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Mosquito-borne Diseases

Mosquito-borne diseases are those spread by the bite of an infected mosquito. Diseases that are spread to people by mosquitoes include West Nile virus, Zika virus, Chikungunya virus, dengue, and malaria.

Although people may not become sick after a bite from an infected mosquito, some people have a mild, short-term illness or severe or long-term illness. Severe cases of mosquito-borne diseases can cause death. 

To reduce your risk of illness use insect repellent, wear long-sleeved shirts and long pants and follow the recommendations below to protect your home.


Weekly Skeeter Meter Update

This week’s Skeeter Meter Risk Number is 1.5, which is “Low” 
The factors considered in the calculation include: 
-Low-risk temperatures this week 
-Above average number of mosquitos trapped this week 
-No disease identified (among captured mosquitoes) 
-Below average number of consumer complaints this week 
-No confirmed human WNV cases  

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West Nile Virus

West Nile virus (WNV) is the leading cause of mosquito-borne disease in the continental United States.  It is most commonly spread to people by the bite of an infected mosquito. Cases of WNV occur during mosquito season, which starts in the summer and continues through fall. There are no vaccines to prevent or medications to treat WNV in people.

Most people (8 out of 10) infected with West Nile virus do not develop any symptoms.

Febrile illness (fever): About 1 in 5 people who are infected develop a fever with other symptoms such as headache, body aches, joint pains, vomiting, diarrhea, or rash. Most people with this type of West Nile virus disease recover completely, but fatigue and weakness can last for weeks or months.

Serious symptoms: About 1 in 150 people who are infected develop a severe illness affecting the central nervous system such as encephalitis (inflammation of the brain) or meningitis (inflammation of the membranes that surround the brain and spinal cord).

  • Symptoms of severe illness include high fever, headache, neck stiffness, stupor, disorientation, coma, tremors, convulsions, muscle weakness, vision loss, numbness and paralysis.

  • Severe illness can occur in people of any age; however, people over 60 years of age are at greater risk. People with certain medical conditions, such as cancer, diabetes, hypertension, kidney disease, and people who have received organ transplants, are also at greater risk.

  • Recovery from severe illness might take several weeks or months. Some effects to the central nervous system might be permanent.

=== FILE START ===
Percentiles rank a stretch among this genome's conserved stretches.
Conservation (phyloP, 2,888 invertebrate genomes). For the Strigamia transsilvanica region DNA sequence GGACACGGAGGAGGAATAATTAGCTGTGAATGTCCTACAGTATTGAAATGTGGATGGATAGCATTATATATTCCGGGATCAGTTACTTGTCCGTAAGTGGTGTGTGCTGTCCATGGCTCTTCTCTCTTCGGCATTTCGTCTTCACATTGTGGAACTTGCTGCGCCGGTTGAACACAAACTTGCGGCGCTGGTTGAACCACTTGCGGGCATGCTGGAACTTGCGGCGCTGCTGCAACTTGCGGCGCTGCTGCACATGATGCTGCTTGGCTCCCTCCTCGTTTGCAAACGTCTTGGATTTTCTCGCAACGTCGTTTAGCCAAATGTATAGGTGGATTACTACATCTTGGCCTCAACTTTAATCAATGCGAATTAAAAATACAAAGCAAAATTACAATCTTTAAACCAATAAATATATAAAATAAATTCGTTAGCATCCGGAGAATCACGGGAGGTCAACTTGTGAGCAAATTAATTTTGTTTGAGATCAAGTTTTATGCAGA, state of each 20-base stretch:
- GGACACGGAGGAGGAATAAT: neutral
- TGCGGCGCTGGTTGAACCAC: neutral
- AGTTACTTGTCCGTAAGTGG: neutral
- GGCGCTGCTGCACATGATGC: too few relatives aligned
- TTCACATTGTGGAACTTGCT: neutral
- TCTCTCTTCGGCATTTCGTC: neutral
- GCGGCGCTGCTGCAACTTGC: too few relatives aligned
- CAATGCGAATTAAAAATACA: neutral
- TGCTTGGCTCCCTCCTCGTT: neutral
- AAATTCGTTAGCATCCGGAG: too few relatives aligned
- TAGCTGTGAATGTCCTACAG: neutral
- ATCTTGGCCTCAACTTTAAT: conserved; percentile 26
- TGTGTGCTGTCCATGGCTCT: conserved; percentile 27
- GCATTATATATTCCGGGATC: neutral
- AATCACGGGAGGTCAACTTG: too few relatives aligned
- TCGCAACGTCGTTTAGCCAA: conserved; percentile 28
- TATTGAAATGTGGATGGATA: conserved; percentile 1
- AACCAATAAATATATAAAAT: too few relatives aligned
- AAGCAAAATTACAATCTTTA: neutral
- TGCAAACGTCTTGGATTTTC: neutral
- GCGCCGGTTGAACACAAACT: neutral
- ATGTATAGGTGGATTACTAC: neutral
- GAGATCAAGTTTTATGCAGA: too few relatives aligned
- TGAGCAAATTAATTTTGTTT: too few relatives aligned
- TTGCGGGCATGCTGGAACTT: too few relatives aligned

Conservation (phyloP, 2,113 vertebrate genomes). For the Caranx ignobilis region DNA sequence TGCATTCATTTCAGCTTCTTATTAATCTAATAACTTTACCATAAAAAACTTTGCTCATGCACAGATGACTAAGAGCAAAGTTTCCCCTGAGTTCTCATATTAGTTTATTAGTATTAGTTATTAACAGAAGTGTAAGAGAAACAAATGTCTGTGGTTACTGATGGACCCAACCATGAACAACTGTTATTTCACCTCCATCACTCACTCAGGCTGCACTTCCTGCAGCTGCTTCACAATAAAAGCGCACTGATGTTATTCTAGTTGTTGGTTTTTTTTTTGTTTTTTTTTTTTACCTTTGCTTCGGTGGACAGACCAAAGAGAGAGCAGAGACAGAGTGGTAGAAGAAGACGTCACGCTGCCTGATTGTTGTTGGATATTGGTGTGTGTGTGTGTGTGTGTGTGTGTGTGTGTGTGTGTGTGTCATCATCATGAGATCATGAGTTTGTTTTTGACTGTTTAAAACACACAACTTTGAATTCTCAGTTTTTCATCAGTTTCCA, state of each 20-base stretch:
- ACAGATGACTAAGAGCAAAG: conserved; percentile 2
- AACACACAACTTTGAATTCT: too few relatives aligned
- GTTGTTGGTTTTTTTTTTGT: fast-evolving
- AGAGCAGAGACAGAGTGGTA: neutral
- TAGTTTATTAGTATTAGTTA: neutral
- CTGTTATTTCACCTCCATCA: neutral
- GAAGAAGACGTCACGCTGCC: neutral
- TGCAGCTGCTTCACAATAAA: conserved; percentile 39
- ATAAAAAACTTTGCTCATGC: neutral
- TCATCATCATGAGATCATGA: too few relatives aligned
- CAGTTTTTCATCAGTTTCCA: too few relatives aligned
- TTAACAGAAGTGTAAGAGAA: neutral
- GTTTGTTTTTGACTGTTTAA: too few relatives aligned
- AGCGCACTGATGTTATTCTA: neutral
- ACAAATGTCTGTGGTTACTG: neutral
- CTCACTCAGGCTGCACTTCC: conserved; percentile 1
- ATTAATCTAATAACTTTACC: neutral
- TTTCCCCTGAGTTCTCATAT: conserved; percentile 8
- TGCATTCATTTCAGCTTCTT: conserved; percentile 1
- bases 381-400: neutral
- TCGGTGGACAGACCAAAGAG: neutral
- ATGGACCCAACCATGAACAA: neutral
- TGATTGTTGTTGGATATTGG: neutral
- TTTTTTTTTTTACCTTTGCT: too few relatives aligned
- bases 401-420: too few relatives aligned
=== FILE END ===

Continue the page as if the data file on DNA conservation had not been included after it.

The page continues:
• About 1 out of 10 people who develop severe illness affecting the central nervous system die.

West Nile Virus Stories

We met with a few community members who have been directly impacted by West Nile Virus. By sharing their stories they hope to help educate others and prevent families from experiencing the disease first hand. 


Zika Virus


Zika virus disease (Zika) is caused by the Zika virus and is spread to people primarily from the bite of an infected Aedes species mosquito. These mosquitoes bite most actively in the daytime but also bite at night. There is currently no vaccine to prevent Zika infection.​

Most people with Zika do not become ill and may not realize they have been infected. If symptoms do occur, they most commonly include:

  • Fever, rash, joint pain, and red eyes

  • Are mild

  • Appear 3 to 12 days after the mosquito bite

  • Last a few days to a week


Zika and Sexual Transmission

  • Zika can be passed through sex from a person who has Zika to his or her sex partners.

  • Zika can be passed through sex, even if the person does not have symptoms at the time.

  • For additional updated information visit CDC Zika and Sexual Transmission.


Are pregnant women at special risk?

  • Zika infection during pregnancy can cause certain birth defects.

  • Pregnant women should NOT travel to an area with active Zika virus transmission.

  • Pregnant women, women who may become pregnant, and people with sexual partners who are or may become pregnant should talk to their healthcare providers about the risk of Zika.

  • For additional updated information visit CDC Zika pregnancy.

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